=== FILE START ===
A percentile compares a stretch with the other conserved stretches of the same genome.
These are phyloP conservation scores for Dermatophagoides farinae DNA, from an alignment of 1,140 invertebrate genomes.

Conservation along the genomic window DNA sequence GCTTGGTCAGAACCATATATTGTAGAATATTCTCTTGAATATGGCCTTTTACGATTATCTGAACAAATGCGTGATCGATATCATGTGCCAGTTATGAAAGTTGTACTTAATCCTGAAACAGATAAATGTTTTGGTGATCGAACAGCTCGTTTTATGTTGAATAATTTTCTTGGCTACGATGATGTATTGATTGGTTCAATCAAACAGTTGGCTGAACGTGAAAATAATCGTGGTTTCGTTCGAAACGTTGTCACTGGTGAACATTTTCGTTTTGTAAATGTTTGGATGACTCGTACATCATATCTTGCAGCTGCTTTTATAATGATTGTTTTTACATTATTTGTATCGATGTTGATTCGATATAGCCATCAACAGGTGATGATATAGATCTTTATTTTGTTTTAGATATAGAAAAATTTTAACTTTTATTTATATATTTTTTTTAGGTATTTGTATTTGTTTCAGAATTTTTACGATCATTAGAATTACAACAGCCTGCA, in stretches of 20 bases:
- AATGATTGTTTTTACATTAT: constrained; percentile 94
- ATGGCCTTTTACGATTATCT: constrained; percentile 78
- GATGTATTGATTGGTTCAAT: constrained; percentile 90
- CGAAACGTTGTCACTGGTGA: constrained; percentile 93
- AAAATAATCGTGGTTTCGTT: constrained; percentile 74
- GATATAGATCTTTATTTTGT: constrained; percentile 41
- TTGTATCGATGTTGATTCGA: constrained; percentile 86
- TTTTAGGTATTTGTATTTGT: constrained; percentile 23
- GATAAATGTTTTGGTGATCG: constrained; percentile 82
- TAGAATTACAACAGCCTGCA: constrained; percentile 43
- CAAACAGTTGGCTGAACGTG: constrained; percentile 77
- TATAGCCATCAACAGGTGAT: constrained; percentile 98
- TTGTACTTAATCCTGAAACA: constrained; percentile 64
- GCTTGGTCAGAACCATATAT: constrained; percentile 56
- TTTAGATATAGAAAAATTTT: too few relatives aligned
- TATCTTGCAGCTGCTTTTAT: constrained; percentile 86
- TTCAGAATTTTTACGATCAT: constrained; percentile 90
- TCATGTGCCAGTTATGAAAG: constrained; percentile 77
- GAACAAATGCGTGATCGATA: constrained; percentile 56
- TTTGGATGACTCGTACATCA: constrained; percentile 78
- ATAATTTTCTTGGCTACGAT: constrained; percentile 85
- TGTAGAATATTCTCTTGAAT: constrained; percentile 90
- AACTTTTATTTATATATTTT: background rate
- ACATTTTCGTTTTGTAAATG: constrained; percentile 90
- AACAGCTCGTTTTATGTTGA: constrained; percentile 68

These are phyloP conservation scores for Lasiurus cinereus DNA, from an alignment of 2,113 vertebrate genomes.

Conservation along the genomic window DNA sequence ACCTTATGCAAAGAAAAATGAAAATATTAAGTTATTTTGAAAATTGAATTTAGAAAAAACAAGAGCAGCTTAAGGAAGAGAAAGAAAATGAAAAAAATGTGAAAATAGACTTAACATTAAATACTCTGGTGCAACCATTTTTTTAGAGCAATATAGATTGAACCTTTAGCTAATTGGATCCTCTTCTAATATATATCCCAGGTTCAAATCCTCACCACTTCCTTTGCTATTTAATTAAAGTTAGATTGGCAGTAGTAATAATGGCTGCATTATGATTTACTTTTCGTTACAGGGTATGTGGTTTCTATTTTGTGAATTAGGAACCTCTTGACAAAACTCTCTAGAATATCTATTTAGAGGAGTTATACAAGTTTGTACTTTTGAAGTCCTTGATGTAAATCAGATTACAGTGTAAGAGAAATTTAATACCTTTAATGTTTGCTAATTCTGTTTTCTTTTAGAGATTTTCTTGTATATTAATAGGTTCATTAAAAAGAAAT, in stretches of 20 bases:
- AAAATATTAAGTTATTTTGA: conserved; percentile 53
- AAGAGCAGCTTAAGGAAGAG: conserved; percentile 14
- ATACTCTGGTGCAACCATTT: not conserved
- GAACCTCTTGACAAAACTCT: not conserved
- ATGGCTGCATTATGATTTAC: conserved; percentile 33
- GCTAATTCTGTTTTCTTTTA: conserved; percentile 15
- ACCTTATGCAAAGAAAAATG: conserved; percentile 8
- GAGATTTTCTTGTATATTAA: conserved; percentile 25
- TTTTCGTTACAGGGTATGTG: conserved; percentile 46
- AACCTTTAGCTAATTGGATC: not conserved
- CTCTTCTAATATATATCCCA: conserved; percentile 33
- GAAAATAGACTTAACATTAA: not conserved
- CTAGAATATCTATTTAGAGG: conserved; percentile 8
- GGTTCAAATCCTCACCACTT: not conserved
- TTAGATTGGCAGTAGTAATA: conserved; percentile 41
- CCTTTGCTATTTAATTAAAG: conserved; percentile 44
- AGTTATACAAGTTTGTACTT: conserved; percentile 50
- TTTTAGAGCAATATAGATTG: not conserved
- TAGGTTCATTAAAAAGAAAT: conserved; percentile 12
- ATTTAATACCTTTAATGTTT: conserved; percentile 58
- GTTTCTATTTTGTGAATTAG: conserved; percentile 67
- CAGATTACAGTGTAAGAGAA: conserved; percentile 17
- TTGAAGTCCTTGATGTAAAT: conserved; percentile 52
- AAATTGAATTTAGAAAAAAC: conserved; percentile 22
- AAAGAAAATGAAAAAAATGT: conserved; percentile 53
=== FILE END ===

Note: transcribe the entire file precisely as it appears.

A percentile compares a stretch with the other conserved stretches of the same genome.
These are phyloP conservation scores for Dermatophagoides farinae DNA, from an alignment of 1,140 invertebrate genomes.

Conservation along the genomic window DNA sequence GCTTGGTCAGAACCATATATTGTAGAATATTCTCTTGAATATGGCCTTTTACGATTATCTGAACAAATGCGTGATCGATATCATGTGCCAGTTATGAAAGTTGTACTTAATCCTGAAACAGATAAATGTTTTGGTGATCGAACAGCTCGTTTTATGTTGAATAATTTTCTTGGCTACGATGATGTATTGATTGGTTCAATCAAACAGTTGGCTGAACGTGAAAATAATCGTGGTTTCGTTCGAAACGTTGTCACTGGTGAACATTTTCGTTTTGTAAATGTTTGGATGACTCGTACATCATATCTTGCAGCTGCTTTTATAATGATTGTTTTTACATTATTTGTATCGATGTTGATTCGATATAGCCATCAACAGGTGATGATATAGATCTTTATTTTGTTTTAGATATAGAAAAATTTTAACTTTTATTTATATATTTTTTTTAGGTATTTGTATTTGTTTCAGAATTTTTACGATCATTAGAATTACAACAGCCTGCA, in stretches of 20 bases:
- AATGATTGTTTTTACATTAT: constrained; percentile 94
- ATGGCCTTTTACGATTATCT: constrained; percentile 78
- GATGTATTGATTGGTTCAAT: constrained; percentile 90
- CGAAACGTTGTCACTGGTGA: constrained; percentile 93
- AAAATAATCGTGGTTTCGTT: constrained; percentile 74
- GATATAGATCTTTATTTTGT: constrained; percentile 41
- TTGTATCGATGTTGATTCGA: constrained; percentile 86
- TTTTAGGTATTTGTATTTGT: constrained; percentile 23
- GATAAATGTTTTGGTGATCG: constrained; percentile 82
- TAGAATTACAACAGCCTGCA: constrained; percentile 43
- CAAACAGTTGGCTGAACGTG: constrained; percentile 77
- TATAGCCATCAACAGGTGAT: constrained; percentile 98
- TTGTACTTAATCCTGAAACA: constrained; percentile 64
- GCTTGGTCAGAACCATATAT: constrained; percentile 56
- TTTAGATATAGAAAAATTTT: too few relatives aligned
- TATCTTGCAGCTGCTTTTAT: constrained; percentile 86
- TTCAGAATTTTTACGATCAT: constrained; percentile 90
- TCATGTGCCAGTTATGAAAG: constrained; percentile 77
- GAACAAATGCGTGATCGATA: constrained; percentile 56
- TTTGGATGACTCGTACATCA: constrained; percentile 78
- ATAATTTTCTTGGCTACGAT: constrained; percentile 85
- TGTAGAATATTCTCTTGAAT: constrained; percentile 90
- AACTTTTATTTATATATTTT: background rate
- ACATTTTCGTTTTGTAAATG: constrained; percentile 90
- AACAGCTCGTTTTATGTTGA: constrained; percentile 68

These are phyloP conservation scores for Lasiurus cinereus DNA, from an alignment of 2,113 vertebrate genomes.

Conservation along the genomic window DNA sequence ACCTTATGCAAAGAAAAATGAAAATATTAAGTTATTTTGAAAATTGAATTTAGAAAAAACAAGAGCAGCTTAAGGAAGAGAAAGAAAATGAAAAAAATGTGAAAATAGACTTAACATTAAATACTCTGGTGCAACCATTTTTTTAGAGCAATATAGATTGAACCTTTAGCTAATTGGATCCTCTTCTAATATATATCCCAGGTTCAAATCCTCACCACTTCCTTTGCTATTTAATTAAAGTTAGATTGGCAGTAGTAATAATGGCTGCATTATGATTTACTTTTCGTTACAGGGTATGTGGTTTCTATTTTGTGAATTAGGAACCTCTTGACAAAACTCTCTAGAATATCTATTTAGAGGAGTTATACAAGTTTGTACTTTTGAAGTCCTTGATGTAAATCAGATTACAGTGTAAGAGAAATTTAATACCTTTAATGTTTGCTAATTCTGTTTTCTTTTAGAGATTTTCTTGTATATTAATAGGTTCATTAAAAAGAAAT, in stretches of 20 bases:
- AAAATATTAAGTTATTTTGA: conserved; percentile 53
- AAGAGCAGCTTAAGGAAGAG: conserved; percentile 14
- ATACTCTGGTGCAACCATTT: not conserved
- GAACCTCTTGACAAAACTCT: not conserved
- ATGGCTGCATTATGATTTAC: conserved; percentile 33
- GCTAATTCTGTTTTCTTTTA: conserved; percentile 15
- ACCTTATGCAAAGAAAAATG: conserved; percentile 8
- GAGATTTTCTTGTATATTAA: conserved; percentile 25
- TTTTCGTTACAGGGTATGTG: conserved; percentile 46
- AACCTTTAGCTAATTGGATC: not conserved
- CTCTTCTAATATATATCCCA: conserved; percentile 33
- GAAAATAGACTTAACATTAA: not conserved
- CTAGAATATCTATTTAGAGG: conserved; percentile 8
- GGTTCAAATCCTCACCACTT: not conserved
- TTAGATTGGCAGTAGTAATA: conserved; percentile 41
- CCTTTGCTATTTAATTAAAG: conserved; percentile 44
- AGTTATACAAGTTTGTACTT: conserved; percentile 50
- TTTTAGAGCAATATAGATTG: not conserved
- TAGGTTCATTAAAAAGAAAT: conserved; percentile 12
- ATTTAATACCTTTAATGTTT: conserved; percentile 58
- GTTTCTATTTTGTGAATTAG: conserved; percentile 67
- CAGATTACAGTGTAAGAGAA: conserved; percentile 17
- TTGAAGTCCTTGATGTAAAT: conserved; percentile 52
- AAATTGAATTTAGAAAAAAC: conserved; percentile 22
- AAAGAAAATGAAAAAAATGT: conserved; percentile 53